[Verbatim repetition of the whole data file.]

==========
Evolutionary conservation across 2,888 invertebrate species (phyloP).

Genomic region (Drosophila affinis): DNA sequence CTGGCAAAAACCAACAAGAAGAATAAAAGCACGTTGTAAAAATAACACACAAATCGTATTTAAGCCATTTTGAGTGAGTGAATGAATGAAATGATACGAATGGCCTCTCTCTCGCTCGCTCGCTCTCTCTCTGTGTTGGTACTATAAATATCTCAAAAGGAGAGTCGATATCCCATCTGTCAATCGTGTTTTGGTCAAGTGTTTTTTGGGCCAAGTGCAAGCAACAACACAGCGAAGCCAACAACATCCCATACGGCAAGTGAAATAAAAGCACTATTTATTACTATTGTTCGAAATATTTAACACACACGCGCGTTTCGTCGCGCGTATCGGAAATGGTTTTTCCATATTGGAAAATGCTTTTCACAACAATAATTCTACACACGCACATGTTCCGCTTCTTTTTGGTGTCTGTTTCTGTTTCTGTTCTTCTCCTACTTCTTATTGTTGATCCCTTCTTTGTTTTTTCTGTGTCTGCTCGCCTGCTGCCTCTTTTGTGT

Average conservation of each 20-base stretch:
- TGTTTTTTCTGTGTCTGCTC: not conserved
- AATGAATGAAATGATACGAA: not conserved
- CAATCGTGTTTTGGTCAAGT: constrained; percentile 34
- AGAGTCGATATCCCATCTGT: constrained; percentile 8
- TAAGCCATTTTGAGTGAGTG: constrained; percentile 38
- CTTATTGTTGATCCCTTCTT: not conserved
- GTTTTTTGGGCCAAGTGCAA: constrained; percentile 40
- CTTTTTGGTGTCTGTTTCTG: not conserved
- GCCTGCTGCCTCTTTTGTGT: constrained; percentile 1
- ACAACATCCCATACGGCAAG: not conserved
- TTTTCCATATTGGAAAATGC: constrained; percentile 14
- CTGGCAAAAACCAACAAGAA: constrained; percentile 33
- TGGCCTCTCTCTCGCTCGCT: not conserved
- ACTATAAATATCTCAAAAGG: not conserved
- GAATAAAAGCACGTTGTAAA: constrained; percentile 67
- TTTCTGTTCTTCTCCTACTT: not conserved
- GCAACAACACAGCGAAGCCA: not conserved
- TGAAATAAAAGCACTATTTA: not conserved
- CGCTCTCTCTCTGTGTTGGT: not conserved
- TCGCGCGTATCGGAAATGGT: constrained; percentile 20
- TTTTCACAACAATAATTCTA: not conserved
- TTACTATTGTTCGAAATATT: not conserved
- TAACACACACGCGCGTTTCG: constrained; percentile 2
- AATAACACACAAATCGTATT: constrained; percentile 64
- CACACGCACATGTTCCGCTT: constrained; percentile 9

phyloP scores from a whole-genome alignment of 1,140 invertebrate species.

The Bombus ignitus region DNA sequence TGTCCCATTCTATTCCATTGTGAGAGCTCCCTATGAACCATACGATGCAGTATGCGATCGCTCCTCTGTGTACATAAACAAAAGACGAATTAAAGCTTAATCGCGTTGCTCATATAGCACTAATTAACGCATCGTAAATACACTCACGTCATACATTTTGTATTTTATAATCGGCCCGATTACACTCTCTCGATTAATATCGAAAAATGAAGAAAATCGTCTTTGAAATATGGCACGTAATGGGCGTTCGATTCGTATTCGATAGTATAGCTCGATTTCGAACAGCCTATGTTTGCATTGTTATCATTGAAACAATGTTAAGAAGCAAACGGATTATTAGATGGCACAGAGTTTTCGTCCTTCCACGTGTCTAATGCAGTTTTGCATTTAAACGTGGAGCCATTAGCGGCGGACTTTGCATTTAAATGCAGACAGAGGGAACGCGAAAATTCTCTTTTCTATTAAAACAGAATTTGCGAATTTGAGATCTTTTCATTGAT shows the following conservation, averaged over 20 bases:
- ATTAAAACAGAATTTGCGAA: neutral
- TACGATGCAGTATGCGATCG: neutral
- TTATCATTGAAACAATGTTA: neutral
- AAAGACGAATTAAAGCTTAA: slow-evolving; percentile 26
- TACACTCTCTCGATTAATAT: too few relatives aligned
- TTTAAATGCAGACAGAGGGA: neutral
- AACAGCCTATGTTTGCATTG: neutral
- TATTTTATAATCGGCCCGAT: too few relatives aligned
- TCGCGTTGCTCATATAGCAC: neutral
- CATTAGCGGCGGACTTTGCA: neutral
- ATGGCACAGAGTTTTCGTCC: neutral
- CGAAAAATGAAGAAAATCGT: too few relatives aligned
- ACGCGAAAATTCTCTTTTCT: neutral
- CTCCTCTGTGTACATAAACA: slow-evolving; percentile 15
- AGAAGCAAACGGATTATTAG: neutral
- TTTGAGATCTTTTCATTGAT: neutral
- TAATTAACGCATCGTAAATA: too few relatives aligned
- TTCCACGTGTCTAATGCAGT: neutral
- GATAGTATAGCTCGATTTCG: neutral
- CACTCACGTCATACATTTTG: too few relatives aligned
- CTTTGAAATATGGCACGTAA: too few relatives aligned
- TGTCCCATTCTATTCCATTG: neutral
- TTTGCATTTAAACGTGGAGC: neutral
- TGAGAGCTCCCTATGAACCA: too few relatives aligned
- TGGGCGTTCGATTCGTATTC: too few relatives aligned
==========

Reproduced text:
Evolutionary conservation across 2,888 invertebrate species (phyloP).

Genomic region (Drosophila affinis): DNA sequence CTGGCAAAAACCAACAAGAAGAATAAAAGCACGTTGTAAAAATAACACACAAATCGTATTTAAGCCATTTTGAGTGAGTGAATGAATGAAATGATACGAATGGCCTCTCTCTCGCTCGCTCGCTCTCTCTCTGTGTTGGTACTATAAATATCTCAAAAGGAGAGTCGATATCCCATCTGTCAATCGTGTTTTGGTCAAGTGTTTTTTGGGCCAAGTGCAAGCAACAACACAGCGAAGCCAACAACATCCCATACGGCAAGTGAAATAAAAGCACTATTTATTACTATTGTTCGAAATATTTAACACACACGCGCGTTTCGTCGCGCGTATCGGAAATGGTTTTTCCATATTGGAAAATGCTTTTCACAACAATAATTCTACACACGCACATGTTCCGCTTCTTTTTGGTGTCTGTTTCTGTTTCTGTTCTTCTCCTACTTCTTATTGTTGATCCCTTCTTTGTTTTTTCTGTGTCTGCTCGCCTGCTGCCTCTTTTGTGT

Average conservation of each 20-base stretch:
- TGTTTTTTCTGTGTCTGCTC: not conserved
- AATGAATGAAATGATACGAA: not conserved
- CAATCGTGTTTTGGTCAAGT: constrained; percentile 34
- AGAGTCGATATCCCATCTGT: constrained; percentile 8
- TAAGCCATTTTGAGTGAGTG: constrained; percentile 38
- CTTATTGTTGATCCCTTCTT: not conserved
- GTTTTTTGGGCCAAGTGCAA: constrained; percentile 40
- CTTTTTGGTGTCTGTTTCTG: not conserved
- GCCTGCTGCCTCTTTTGTGT: constrained; percentile 1
- ACAACATCCCATACGGCAAG: not conserved
- TTTTCCATATTGGAAAATGC: constrained; percentile 14
- CTGGCAAAAACCAACAAGAA: constrained; percentile 33
- TGGCCTCTCTCTCGCTCGCT: not conserved
- ACTATAAATATCTCAAAAGG: not conserved
- GAATAAAAGCACGTTGTAAA: constrained; percentile 67
- TTTCTGTTCTTCTCCTACTT: not conserved
- GCAACAACACAGCGAAGCCA: not conserved
- TGAAATAAAAGCACTATTTA: not conserved
- CGCTCTCTCTCTGTGTTGGT: not conserved
- TCGCGCGTATCGGAAATGGT: constrained; percentile 20
- TTTTCACAACAATAATTCTA: not conserved
- TTACTATTGTTCGAAATATT: not conserved
- TAACACACACGCGCGTTTCG: constrained; percentile 2
- AATAACACACAAATCGTATT: constrained; percentile 64
- CACACGCACATGTTCCGCTT: constrained; percentile 9

phyloP scores from a whole-genome alignment of 1,140 invertebrate species.

The Bombus ignitus region DNA sequence TGTCCCATTCTATTCCATTGTGAGAGCTCCCTATGAACCATACGATGCAGTATGCGATCGCTCCTCTGTGTACATAAACAAAAGACGAATTAAAGCTTAATCGCGTTGCTCATATAGCACTAATTAACGCATCGTAAATACACTCACGTCATACATTTTGTATTTTATAATCGGCCCGATTACACTCTCTCGATTAATATCGAAAAATGAAGAAAATCGTCTTTGAAATATGGCACGTAATGGGCGTTCGATTCGTATTCGATAGTATAGCTCGATTTCGAACAGCCTATGTTTGCATTGTTATCATTGAAACAATGTTAAGAAGCAAACGGATTATTAGATGGCACAGAGTTTTCGTCCTTCCACGTGTCTAATGCAGTTTTGCATTTAAACGTGGAGCCATTAGCGGCGGACTTTGCATTTAAATGCAGACAGAGGGAACGCGAAAATTCTCTTTTCTATTAAAACAGAATTTGCGAATTTGAGATCTTTTCATTGAT shows the following conservation, averaged over 20 bases:
- ATTAAAACAGAATTTGCGAA: neutral
- TACGATGCAGTATGCGATCG: neutral
- TTATCATTGAAACAATGTTA: neutral
- AAAGACGAATTAAAGCTTAA: slow-evolving; percentile 26
- TACACTCTCTCGATTAATAT: too few relatives aligned
- TTTAAATGCAGACAGAGGGA: neutral
- AACAGCCTATGTTTGCATTG: neutral
- TATTTTATAATCGGCCCGAT: too few relatives aligned
- TCGCGTTGCTCATATAGCAC: neutral
- CATTAGCGGCGGACTTTGCA: neutral
- ATGGCACAGAGTTTTCGTCC: neutral
- CGAAAAATGAAGAAAATCGT: too few relatives aligned
- ACGCGAAAATTCTCTTTTCT: neutral
- CTCCTCTGTGTACATAAACA: slow-evolving; percentile 15
- AGAAGCAAACGGATTATTAG: neutral
- TTTGAGATCTTTTCATTGAT: neutral
- TAATTAACGCATCGTAAATA: too few relatives aligned
- TTCCACGTGTCTAATGCAGT: neutral
- GATAGTATAGCTCGATTTCG: neutral
- CACTCACGTCATACATTTTG: too few relatives aligned
- CTTTGAAATATGGCACGTAA: too few relatives aligned
- TGTCCCATTCTATTCCATTG: neutral
- TTTGCATTTAAACGTGGAGC: neutral
- TGAGAGCTCCCTATGAACCA: too few relatives aligned
- TGGGCGTTCGATTCGTATTC: too few relatives aligned